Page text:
Why Getting “Lost” Can Enhance Your Chances of Survival

“He just won’t listen to me. I just can’t get Diane’s brother Bill interested in anything that has to do with survival.” Duane shoveled a forkful of hash browns into his mouth. “What do you do about such people, Sam?”

“I’d say they should get lost.” Survival Sam took a sip of coffee.

“Yeah, but I can’t just up and say that to Bill. I’m counting on the guy to finish doing some work on our basement.” Duane reached for a paper napkin and wiped his mouth.

“Aren’t you being rather heartless, Sam?” I asked.

“This isn’t about being heartless or wishing human slugs would get what they deserve,” Sam said. “I’ve got something else in mind.”

“Do tell,” Duane said.

“I’ve been reading through a book called Deep Survival, by Laurence Gonzales. It includes a section on getting lost in the wilderness. But he discusses much more than techniques for getting out safely. It’s all about the mental set, gentlemen, which is what we’ve talked about a number of times before.”

“How does that relate to getting somebody like Bill to come around?” Duane asked.

“Bill might never come around,” Sam said. “However, let me tell you what Gonzales says about getting lost, since it applies to a good many areas of life, and, in this case, survival, figuratively and literally. He points out that there are five stages involved in being lost.” He sipped his coffee thoughtfully. “Let me back up a bit and say that we all have mental images or maps of how the world ought to be. We all have those preconceived notions. When things we’re experiencing don’t line up with that mental lmap, we’re lost. In a sense, being lost is a failure of the mind.”

“I’ve never heard anybody put it that way before,” Duane said. “How can that be?”

“The first stage of being lost is denying that you’re disoriented, and you press on.”

“Like those people who say everything in the world will be OK if we keep trying to make it right,” Duane said.

“Exactly,” Sam said. “The second stage of being lost is a sense of urgency about the emergency situation. Clear thought turns into panic actions.”

“What’s the third stage?” asked Duane.

“After a person thrashes around in the forest for a while and gets exhausted or injured, he or she begins to form a strategy. There’s the strong need to find a place that matches the mental map in the person’s brain. Of course, by this time the strategy is flawed, since thinking isn’t clear. That leads to the fourth stage. The person deteriorates rationally and emotionally as the strategy fails.”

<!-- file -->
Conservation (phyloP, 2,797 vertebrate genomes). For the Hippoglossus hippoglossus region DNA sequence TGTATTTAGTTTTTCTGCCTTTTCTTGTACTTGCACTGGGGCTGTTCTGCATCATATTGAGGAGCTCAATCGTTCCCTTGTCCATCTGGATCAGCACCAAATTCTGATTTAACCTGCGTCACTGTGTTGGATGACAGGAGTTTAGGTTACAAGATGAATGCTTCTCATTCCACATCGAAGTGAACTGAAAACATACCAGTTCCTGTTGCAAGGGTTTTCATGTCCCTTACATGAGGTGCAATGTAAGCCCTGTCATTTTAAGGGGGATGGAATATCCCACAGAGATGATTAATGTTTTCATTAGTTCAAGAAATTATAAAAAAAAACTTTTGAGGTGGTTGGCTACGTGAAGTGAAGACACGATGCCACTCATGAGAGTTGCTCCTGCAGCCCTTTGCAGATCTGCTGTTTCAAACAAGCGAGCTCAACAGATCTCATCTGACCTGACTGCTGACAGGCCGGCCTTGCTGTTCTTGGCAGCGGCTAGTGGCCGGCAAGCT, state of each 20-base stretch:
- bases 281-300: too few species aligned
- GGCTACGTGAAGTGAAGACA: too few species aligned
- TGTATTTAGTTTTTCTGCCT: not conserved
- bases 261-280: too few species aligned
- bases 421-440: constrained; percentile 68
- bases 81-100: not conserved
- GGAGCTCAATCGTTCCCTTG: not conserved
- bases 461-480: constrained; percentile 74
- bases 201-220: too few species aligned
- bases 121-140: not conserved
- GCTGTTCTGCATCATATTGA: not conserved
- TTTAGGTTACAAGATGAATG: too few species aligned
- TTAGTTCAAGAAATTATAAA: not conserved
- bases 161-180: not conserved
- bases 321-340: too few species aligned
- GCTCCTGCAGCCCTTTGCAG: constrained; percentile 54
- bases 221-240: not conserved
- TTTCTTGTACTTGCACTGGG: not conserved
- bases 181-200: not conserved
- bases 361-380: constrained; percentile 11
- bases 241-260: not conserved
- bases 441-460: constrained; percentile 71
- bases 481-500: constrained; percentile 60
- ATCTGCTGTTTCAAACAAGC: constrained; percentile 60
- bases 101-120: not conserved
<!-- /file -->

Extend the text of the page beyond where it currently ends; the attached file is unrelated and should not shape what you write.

“I’m getting anxious just thinking about being in such a spot,” I said.

“The fifth stage,” Sam continued,” is becoming resigned to the situation.”

“You mean just give up?” Duane asked.

“Correct,” Sam said. “In order to survive, a person must give up all hope of rescue and accept the new world in which he resides. That’s when the lost person begins to make a new mental map of the present situation. It’s that or die, literally. That’s when the lost person finds himself.”

“And this is what people like Bill need to do to begin taking steps to survive?” asked Duane. “They have to wake up and see what kind of a world we live in, right?”

“Correct. We must reconcile our brain’s mental map with what is in order to survive.”

“So,” Duane said, “you make your situation your own new world. Is that right?”

“Right.” Sam took another sip of coffee.

“Yeah, Sam, you may be right about Bill,” said Duane. “I don’t see him coming around, shy of some miracle or emotional earthquake.”

“I think that describes the vast majority of the masses,” Sam said. “Of course, many will flounder and remain in those middle stages of being lost and will never come to grips with reality.”

I put down my fork. “I have a question though. If we apply this to how we’re to get along in our present chaotic world, don’t those of us who are Christians have to acknowledge that the antiRapture people are right? I mean, they say Christians shouldn’t passively sit around waiting for Jesus to rescue them. How do we deal with that?”

“Good question,” Sam said. “Gonzales quotes a man who was lost at sea for something like 38 days. He said rescue interrupts the survival voyage.”

“That’s good,” I said. “I like that. We keep going on the journey we’ve been put here to complete, and the Rapture is a welcome interruption.”

“That’s right,” said Sam. “Isn’t that a wonderful hope for believers in Jesus Christ? The only way to survive in the here and now is to reconcile our mental map with reality and press on. The Apostle Paul knew he might be Raptured at any minute, but he pressed on, knowing he had a calling and mission to perform while he was here.”

“Where can I get Deep Survival?” asked Duane.

“I’ll put a link on my blog to it,” I said. “Anybody who wants to order it can click on the book’s title.”

“Good idea,” Sam said. “It covers a great deal about the psychology of survival. I’m anxious to finish the book myself so I can mine a few more nuggets of wisdom.”

 

Author: John Wesley Smith

John Wesley Smith writes and podcasts from his home in Central Missouri. His goal is to help preppers as he continues along his own preparedness journey.